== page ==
Then it all fell apart. He dropped a listless, one-sided decision to Rory MacDonald, ran into the resurgent Robbie Lawler and fell to Kelvin Gastelum. He beat a completely shot Josh Koscheck but then dropped fights to Stephen Thompson and Tarec Saffiedine. Any observer could be forgiven for thinking Ellenberger was done as a top fighter and potentially in the UFC.
All that changed in the first exchange against Matt Brown.
Ellenberger laced him with a vicious combination in the opening seconds and nearly finished the fight right away, looking like the spitting image of the fighter who had given the UFC welterweight division nightmares between 2010 and 2012. He had to overcome some difficulty but then cracked Brown's liver with a body kick and followed up with punches to finish the ultra-durable Brown with strikes for the first time in his career.
Returning to the tutelage of Rafael Cordeiro, the legendary trainer of Wanderlei Silva, Shogun Rua, Fabricio Werdum and Rafael dos Anjos, among many others, seems to have made all the difference. Confidence is Cordeiro's mantra, and confidence is exactly what Ellenberger needed.
Whether this marks the beginning of Ellenberger's rebirth or merely marks a feel-good moment at the end of a long and productive career, this was a stirring display from a fighter who has struggled mightily.
Winner: Nikita Krylov
Nikita Krylov has been the butt of many jokes since he first appeared in the UFC back in 2013 as a raw 21-year-old. His debut fight with Soa Palelei was a gas-fest, his cornerman theatrically picked his nose during a post-fight interview, and he fell victim to a rare Von Flue choke, an indicator of how much he still had left to learn.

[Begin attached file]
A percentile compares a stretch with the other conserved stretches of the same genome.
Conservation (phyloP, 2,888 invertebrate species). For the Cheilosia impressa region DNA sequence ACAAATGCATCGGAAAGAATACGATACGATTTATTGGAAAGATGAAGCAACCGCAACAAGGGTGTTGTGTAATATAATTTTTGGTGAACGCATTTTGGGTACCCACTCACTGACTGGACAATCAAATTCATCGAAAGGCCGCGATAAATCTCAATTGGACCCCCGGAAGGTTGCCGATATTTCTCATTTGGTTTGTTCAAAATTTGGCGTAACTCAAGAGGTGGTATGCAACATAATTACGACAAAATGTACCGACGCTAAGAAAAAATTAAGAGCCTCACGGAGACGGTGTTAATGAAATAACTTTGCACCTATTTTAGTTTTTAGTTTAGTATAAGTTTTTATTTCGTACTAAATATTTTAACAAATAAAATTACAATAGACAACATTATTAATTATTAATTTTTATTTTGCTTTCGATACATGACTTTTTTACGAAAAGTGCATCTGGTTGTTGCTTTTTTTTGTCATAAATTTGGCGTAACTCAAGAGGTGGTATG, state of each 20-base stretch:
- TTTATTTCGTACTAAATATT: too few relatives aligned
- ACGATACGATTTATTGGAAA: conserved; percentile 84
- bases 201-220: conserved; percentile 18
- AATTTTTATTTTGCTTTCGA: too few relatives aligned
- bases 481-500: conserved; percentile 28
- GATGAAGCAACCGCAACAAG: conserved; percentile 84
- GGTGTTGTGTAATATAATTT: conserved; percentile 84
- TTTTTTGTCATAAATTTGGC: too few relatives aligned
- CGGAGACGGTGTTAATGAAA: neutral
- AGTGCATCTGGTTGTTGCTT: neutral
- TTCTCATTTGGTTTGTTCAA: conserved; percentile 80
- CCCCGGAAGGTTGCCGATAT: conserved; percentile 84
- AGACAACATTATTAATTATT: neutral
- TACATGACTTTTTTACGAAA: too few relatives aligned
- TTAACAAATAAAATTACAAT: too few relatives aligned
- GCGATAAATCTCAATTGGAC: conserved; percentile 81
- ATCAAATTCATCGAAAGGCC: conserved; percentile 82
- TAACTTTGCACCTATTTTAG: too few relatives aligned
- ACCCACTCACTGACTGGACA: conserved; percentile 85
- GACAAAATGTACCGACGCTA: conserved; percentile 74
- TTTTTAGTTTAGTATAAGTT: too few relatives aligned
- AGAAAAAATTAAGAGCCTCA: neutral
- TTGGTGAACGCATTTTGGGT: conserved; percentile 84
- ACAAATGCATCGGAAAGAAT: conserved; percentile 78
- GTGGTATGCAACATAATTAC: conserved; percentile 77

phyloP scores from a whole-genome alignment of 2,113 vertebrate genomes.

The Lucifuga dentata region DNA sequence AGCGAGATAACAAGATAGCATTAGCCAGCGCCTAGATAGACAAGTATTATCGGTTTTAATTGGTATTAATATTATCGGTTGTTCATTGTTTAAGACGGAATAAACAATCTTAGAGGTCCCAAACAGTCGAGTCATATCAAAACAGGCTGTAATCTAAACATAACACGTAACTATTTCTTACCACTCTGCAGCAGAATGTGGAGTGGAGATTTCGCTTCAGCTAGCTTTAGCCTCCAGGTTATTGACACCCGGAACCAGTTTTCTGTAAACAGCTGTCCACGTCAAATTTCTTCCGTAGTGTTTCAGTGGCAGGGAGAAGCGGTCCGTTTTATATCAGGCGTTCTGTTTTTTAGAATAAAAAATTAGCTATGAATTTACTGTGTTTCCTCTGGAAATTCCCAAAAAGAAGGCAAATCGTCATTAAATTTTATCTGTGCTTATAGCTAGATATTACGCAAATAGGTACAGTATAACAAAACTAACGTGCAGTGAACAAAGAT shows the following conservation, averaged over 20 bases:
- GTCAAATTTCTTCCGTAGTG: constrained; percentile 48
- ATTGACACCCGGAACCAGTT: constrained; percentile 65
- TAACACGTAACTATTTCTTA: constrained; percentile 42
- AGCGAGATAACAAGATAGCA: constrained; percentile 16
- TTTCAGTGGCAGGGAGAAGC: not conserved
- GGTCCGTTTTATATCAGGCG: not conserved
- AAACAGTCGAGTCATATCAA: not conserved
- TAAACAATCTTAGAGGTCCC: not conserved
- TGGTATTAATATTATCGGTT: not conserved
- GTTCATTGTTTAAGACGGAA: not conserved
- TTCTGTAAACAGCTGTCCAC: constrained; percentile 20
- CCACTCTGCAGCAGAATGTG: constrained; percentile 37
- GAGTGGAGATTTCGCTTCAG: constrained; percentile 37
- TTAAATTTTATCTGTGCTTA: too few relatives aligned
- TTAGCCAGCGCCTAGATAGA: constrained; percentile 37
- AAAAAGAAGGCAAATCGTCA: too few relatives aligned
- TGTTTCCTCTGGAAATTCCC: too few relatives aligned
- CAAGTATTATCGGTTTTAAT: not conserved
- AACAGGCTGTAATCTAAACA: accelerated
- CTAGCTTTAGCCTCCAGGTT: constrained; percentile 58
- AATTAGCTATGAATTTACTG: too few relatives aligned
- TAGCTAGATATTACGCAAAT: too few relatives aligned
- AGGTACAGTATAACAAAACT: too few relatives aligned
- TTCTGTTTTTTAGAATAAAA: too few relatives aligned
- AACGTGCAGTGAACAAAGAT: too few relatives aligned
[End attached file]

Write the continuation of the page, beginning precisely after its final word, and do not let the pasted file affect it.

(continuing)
Quietly, however, Krylov has transformed himself into one of the best up-and-coming fighters at 205 pounds.
The light heavyweight division is thin on prospects. Jon Jones and Alexander Gustafsson, the only two top-10 fighters under the age of 33, are already in their prime. Fighters like Shogun Rua, Rashad Evans and Antonio Rogerio Nogueira are clearly past their peak years, and in a deeper division, the turnover would already have started.
Because light heavyweight is so thin with talent, however, that replacement of talent at the top hasn't happened yet. Krylov, along with Corey Anderson and the rising Misha Cirkunov, should benefit from this lack of depth.
It helps that Krylov has drastically improved his skills. In the 24-year-old's younger years, he was a wildly aggressive brawler with only basic grappling skills, little wrestling acumen and a complete inability to pace himself or fight smart.
In knocking out Ed Herman, Krylov showed much better command of distance, good skills in the clinch and most importantly an understanding of how to pace himself. He still worked fast, throwing (per Fightmetric) 118 strikes in less than six minutes of action but didn't put himself in bad positions and he didn't burn through his gas tank.
With that victory over Herman, Krylov ran his winning streak to five, all of them inside the distance. In fact, Krylov has yet to go the three-round distance in his MMA career.
A young, talented finisher who's ready for a step up in competition? Krylov is exactly what the light heavyweight division needs, and he should get a top-10 fighter in his next outing to prove that point.
Loser: Ross Pearson